FEW places exude the kind of syncretism that the Ajmer Sharif dargah does. Home to Khwaja Muinuddin Chishti, also known as Gharib Nawaz to thousands of devotees, the way spirituality collides with the sea of humanity here, often makes for an engaging narrative. Pakistani journalist and writer Reema Abbasi has chronicled the legacy of one of the foremost saints and founders of the Chishti order in India. Abbasi comes off the back of her last book, Historic Temples in Pakistan: A Call to Conscience where she documented Hindu shrines and pilgrimage sites in Pakistan through photographs. Her second book, Ajmer Sharif: Awakening of Sufism in South Asia, traces the history of the revered saint. Excerpts from an interview:
The title of your book has ‘awakening’ in it, which hints towards a belief that’s maybe, dormant. Can you explain your choice of the word?
I feel it needs to ‘awaken’ in a way where it’s a more forceful counter-narrative to our radical times. And it can be, because it doesn’t speak of divisions or faith.
How did you research for the book?
I went to Aligarh Muslim University — they have very old manuscripts and scholars who’ve worked on a range of relevant issues. Then I went to Lahore where you have the Data Darbar and other shrines. The scholars there, too, helped.
What aspects of the research did you struggle with?
There’s a lot of folklore around these things, so one needs to sift through it to get to the actual facts. These were times when narratives weren’t recorded. Thankfully, Gharib Nawaz had a great disciple in Hamiduddin Nagori who kept track, especially of the saint’s passion for music and how he brought qawwali with him.
Religious spaces are also often gendered. What’s been your experience specific to dargah spaces in India and Pakistan?
Sufi dargah spaces aren’t supposed to be segregated at all. What’s beautiful about Muinuddin Chishti’s space is that it follows the exact Sufi tradition — the sanctum sanctorum has no segregation. To others that I went to, including Nizamuddin, there is segregation, much like in a number of shrines in Pakistan, though not in Pakpattan Sharif.
Last year, Pakistani qawwal Amjad Sabri was gunned down. The shrine of Lal Shahbaz Qalandar was recently bombed. Are you apprehensive about this project?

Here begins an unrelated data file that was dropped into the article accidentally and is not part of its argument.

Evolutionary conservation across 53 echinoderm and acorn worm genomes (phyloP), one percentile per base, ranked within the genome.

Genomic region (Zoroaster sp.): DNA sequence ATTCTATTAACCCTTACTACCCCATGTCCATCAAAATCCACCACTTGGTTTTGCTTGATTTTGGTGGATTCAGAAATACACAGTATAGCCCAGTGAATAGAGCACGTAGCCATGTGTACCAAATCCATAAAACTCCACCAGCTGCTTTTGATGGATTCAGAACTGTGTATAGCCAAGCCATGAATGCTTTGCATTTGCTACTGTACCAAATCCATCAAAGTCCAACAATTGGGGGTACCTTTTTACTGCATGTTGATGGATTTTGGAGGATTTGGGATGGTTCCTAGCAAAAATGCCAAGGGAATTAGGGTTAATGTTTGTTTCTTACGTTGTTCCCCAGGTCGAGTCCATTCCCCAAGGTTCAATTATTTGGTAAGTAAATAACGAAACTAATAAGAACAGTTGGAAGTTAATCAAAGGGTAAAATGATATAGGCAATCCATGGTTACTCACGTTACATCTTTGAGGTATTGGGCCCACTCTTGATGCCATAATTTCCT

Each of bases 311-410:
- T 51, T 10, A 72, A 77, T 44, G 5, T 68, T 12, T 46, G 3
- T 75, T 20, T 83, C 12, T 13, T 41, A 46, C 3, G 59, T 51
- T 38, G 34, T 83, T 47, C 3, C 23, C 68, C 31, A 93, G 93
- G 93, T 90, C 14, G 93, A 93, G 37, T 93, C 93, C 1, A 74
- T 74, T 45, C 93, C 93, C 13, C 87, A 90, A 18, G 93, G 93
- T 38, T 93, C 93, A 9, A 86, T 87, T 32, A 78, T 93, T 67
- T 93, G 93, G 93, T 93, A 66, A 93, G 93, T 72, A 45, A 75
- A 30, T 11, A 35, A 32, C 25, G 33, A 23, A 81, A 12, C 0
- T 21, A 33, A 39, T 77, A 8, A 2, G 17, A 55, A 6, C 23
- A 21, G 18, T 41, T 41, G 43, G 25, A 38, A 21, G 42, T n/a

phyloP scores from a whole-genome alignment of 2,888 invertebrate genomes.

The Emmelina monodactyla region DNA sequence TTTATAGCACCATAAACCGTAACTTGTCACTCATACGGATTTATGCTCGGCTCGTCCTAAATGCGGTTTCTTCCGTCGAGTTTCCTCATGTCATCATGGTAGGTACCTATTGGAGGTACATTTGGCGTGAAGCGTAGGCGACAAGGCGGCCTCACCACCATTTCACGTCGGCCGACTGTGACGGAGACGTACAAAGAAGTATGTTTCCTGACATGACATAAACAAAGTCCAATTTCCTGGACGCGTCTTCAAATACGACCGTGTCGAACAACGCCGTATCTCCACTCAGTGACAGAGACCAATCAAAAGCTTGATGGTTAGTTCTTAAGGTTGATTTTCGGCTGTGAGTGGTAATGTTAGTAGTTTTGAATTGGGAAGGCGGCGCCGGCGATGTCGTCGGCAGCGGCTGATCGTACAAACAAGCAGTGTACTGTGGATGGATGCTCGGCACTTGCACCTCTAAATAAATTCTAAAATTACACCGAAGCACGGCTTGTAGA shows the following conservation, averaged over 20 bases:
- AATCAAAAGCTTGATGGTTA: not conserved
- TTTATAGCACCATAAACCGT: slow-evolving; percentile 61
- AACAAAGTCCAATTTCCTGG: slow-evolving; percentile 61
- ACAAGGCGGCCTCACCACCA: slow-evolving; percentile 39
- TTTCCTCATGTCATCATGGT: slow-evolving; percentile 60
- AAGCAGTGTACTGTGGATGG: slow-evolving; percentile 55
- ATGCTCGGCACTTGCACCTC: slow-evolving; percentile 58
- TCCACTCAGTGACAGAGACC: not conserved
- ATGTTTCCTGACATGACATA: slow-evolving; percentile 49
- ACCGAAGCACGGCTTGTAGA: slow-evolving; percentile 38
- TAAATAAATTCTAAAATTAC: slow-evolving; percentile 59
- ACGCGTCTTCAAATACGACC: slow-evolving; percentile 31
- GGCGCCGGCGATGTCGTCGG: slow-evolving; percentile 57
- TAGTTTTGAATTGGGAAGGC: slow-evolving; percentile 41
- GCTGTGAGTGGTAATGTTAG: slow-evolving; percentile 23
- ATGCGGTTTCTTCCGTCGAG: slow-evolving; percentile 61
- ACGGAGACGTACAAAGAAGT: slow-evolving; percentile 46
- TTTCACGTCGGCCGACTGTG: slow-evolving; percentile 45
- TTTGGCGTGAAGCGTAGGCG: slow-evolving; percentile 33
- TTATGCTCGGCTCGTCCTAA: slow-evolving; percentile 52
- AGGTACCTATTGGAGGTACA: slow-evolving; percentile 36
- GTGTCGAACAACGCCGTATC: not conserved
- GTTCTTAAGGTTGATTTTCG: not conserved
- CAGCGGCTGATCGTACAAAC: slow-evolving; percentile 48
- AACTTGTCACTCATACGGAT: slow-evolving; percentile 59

I am accused of being a heathen and asked how I can be considered a Muslim. When you speak out, you aren’t a right fit. But if you’re scared then nobody will end up speaking. I think fear should never be a choice.
Many attackers are found to belong to the Saudi-Wahhabi sect. What do you think they feel most outraged by?
I think what they can’t take is the power of unifying people. No matter how many bombs they throw, there’s no stemming the tide of humanity over there. The philosophy they want — of austere domination — is far from Sufism, which is neither austere, nor does it dominate; it assimilates.
These days you have Sufi rock and Sufi pop. How far do these cultural appropriations dilute the essence of Sufism?
Whether it’s Khwaja mere khwaja, Kun faya kun, Bulleya, or Sufi rock, they are important ways to take it forward to the next generation. The current generation is growing up in times of oppression, terror and when history is being turned to fiction. These popculture influences can help Sufism stay more relevant to the youth who can at least enquire at some level. Before Kun faya kun, how many knew its meaning?
Indian politicians sometimes try to appropriate Sufism as a way to create the narrative of the acceptable good Muslim vs the unacceptable other.
Some people on both sides of the border don’t know any better. So they feel that it’s something different or ‘acceptable’ but they need to understand, where does it spring from? It is rooted in the philosophy of Muhammad. The first Sufi on earth was the Prophet— the way of life the saints eventually followed has been inspired by the Prophet’s life.